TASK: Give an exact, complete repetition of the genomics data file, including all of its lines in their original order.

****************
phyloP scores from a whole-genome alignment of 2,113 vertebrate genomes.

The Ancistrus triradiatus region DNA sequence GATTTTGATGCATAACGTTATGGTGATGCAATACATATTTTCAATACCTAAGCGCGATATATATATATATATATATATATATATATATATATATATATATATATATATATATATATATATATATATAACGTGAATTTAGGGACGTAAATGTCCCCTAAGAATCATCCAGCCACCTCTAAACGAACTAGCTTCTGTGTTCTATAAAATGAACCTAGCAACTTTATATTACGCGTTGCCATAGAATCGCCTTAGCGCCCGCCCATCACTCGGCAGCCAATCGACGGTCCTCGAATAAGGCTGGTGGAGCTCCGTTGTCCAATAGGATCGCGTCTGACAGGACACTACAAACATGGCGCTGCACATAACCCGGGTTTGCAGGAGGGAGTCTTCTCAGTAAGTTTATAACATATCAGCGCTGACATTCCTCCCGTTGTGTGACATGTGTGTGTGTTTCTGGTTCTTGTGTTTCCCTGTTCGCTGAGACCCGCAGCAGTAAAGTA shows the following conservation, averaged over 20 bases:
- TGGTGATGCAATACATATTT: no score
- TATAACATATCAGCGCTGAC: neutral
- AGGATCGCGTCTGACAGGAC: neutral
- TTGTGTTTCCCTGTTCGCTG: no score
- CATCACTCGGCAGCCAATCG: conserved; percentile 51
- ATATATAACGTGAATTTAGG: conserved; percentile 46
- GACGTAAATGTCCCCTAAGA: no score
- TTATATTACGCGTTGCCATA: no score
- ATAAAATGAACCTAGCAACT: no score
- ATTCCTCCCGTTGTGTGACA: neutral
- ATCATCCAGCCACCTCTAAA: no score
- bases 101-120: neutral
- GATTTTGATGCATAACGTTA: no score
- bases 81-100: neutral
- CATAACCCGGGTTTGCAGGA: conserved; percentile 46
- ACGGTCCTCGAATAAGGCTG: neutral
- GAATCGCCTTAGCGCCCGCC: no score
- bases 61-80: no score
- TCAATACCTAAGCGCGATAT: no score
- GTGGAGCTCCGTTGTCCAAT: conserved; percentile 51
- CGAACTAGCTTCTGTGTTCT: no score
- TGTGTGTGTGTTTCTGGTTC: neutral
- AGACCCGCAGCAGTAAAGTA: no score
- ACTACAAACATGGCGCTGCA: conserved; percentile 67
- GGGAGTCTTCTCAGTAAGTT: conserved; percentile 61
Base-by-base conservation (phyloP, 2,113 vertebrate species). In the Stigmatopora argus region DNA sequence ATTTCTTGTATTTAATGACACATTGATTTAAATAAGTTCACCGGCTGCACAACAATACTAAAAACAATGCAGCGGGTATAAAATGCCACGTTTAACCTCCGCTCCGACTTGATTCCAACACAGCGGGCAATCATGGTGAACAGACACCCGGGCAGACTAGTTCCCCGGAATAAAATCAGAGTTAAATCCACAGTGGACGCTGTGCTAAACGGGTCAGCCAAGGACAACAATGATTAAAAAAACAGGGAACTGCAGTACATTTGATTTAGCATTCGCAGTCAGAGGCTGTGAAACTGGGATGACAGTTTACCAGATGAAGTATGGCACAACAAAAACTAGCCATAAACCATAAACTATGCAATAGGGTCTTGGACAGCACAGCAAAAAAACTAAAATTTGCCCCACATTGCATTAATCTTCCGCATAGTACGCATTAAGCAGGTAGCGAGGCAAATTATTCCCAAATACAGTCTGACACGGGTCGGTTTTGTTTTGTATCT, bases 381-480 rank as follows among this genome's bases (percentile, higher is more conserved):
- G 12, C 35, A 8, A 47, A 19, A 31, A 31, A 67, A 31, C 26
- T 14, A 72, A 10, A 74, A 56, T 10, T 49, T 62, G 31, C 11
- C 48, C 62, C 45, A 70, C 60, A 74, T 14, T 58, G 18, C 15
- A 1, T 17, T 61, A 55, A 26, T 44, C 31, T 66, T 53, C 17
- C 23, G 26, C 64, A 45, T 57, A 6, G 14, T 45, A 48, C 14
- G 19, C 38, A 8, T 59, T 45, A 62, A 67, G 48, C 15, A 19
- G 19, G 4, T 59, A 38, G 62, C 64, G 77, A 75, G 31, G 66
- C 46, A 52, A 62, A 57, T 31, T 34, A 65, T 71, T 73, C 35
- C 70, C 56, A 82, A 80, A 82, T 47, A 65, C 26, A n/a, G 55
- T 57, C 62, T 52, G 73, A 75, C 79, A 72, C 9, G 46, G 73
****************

phyloP scores from a whole-genome alignment of 2,113 vertebrate genomes.

The Ancistrus triradiatus region DNA sequence GATTTTGATGCATAACGTTATGGTGATGCAATACATATTTTCAATACCTAAGCGCGATATATATATATATATATATATATATATATATATATATATATATATATATATATATATATATATATATATAACGTGAATTTAGGGACGTAAATGTCCCCTAAGAATCATCCAGCCACCTCTAAACGAACTAGCTTCTGTGTTCTATAAAATGAACCTAGCAACTTTATATTACGCGTTGCCATAGAATCGCCTTAGCGCCCGCCCATCACTCGGCAGCCAATCGACGGTCCTCGAATAAGGCTGGTGGAGCTCCGTTGTCCAATAGGATCGCGTCTGACAGGACACTACAAACATGGCGCTGCACATAACCCGGGTTTGCAGGAGGGAGTCTTCTCAGTAAGTTTATAACATATCAGCGCTGACATTCCTCCCGTTGTGTGACATGTGTGTGTGTTTCTGGTTCTTGTGTTTCCCTGTTCGCTGAGACCCGCAGCAGTAAAGTA shows the following conservation, averaged over 20 bases:
- TGGTGATGCAATACATATTT: no score
- TATAACATATCAGCGCTGAC: neutral
- AGGATCGCGTCTGACAGGAC: neutral
- TTGTGTTTCCCTGTTCGCTG: no score
- CATCACTCGGCAGCCAATCG: conserved; percentile 51
- ATATATAACGTGAATTTAGG: conserved; percentile 46
- GACGTAAATGTCCCCTAAGA: no score
- TTATATTACGCGTTGCCATA: no score
- ATAAAATGAACCTAGCAACT: no score
- ATTCCTCCCGTTGTGTGACA: neutral
- ATCATCCAGCCACCTCTAAA: no score
- bases 101-120: neutral
- GATTTTGATGCATAACGTTA: no score
- bases 81-100: neutral
- CATAACCCGGGTTTGCAGGA: conserved; percentile 46
- ACGGTCCTCGAATAAGGCTG: neutral
- GAATCGCCTTAGCGCCCGCC: no score
- bases 61-80: no score
- TCAATACCTAAGCGCGATAT: no score
- GTGGAGCTCCGTTGTCCAAT: conserved; percentile 51
- CGAACTAGCTTCTGTGTTCT: no score
- TGTGTGTGTGTTTCTGGTTC: neutral
- AGACCCGCAGCAGTAAAGTA: no score
- ACTACAAACATGGCGCTGCA: conserved; percentile 67
- GGGAGTCTTCTCAGTAAGTT: conserved; percentile 61
Base-by-base conservation (phyloP, 2,113 vertebrate species). In the Stigmatopora argus region DNA sequence ATTTCTTGTATTTAATGACACATTGATTTAAATAAGTTCACCGGCTGCACAACAATACTAAAAACAATGCAGCGGGTATAAAATGCCACGTTTAACCTCCGCTCCGACTTGATTCCAACACAGCGGGCAATCATGGTGAACAGACACCCGGGCAGACTAGTTCCCCGGAATAAAATCAGAGTTAAATCCACAGTGGACGCTGTGCTAAACGGGTCAGCCAAGGACAACAATGATTAAAAAAACAGGGAACTGCAGTACATTTGATTTAGCATTCGCAGTCAGAGGCTGTGAAACTGGGATGACAGTTTACCAGATGAAGTATGGCACAACAAAAACTAGCCATAAACCATAAACTATGCAATAGGGTCTTGGACAGCACAGCAAAAAAACTAAAATTTGCCCCACATTGCATTAATCTTCCGCATAGTACGCATTAAGCAGGTAGCGAGGCAAATTATTCCCAAATACAGTCTGACACGGGTCGGTTTTGTTTTGTATCT, bases 381-480 rank as follows among this genome's bases (percentile, higher is more conserved):
- G 12, C 35, A 8, A 47, A 19, A 31, A 31, A 67, A 31, C 26
- T 14, A 72, A 10, A 74, A 56, T 10, T 49, T 62, G 31, C 11
- C 48, C 62, C 45, A 70, C 60, A 74, T 14, T 58, G 18, C 15
- A 1, T 17, T 61, A 55, A 26, T 44, C 31, T 66, T 53, C 17
- C 23, G 26, C 64, A 45, T 57, A 6, G 14, T 45, A 48, C 14
- G 19, C 38, A 8, T 59, T 45, A 62, A 67, G 48, C 15, A 19
- G 19, G 4, T 59, A 38, G 62, C 64, G 77, A 75, G 31, G 66
- C 46, A 52, A 62, A 57, T 31, T 34, A 65, T 71, T 73, C 35
- C 70, C 56, A 82, A 80, A 82, T 47, A 65, C 26, A n/a, G 55
- T 57, C 62, T 52, G 73, A 75, C 79, A 72, C 9, G 46, G 73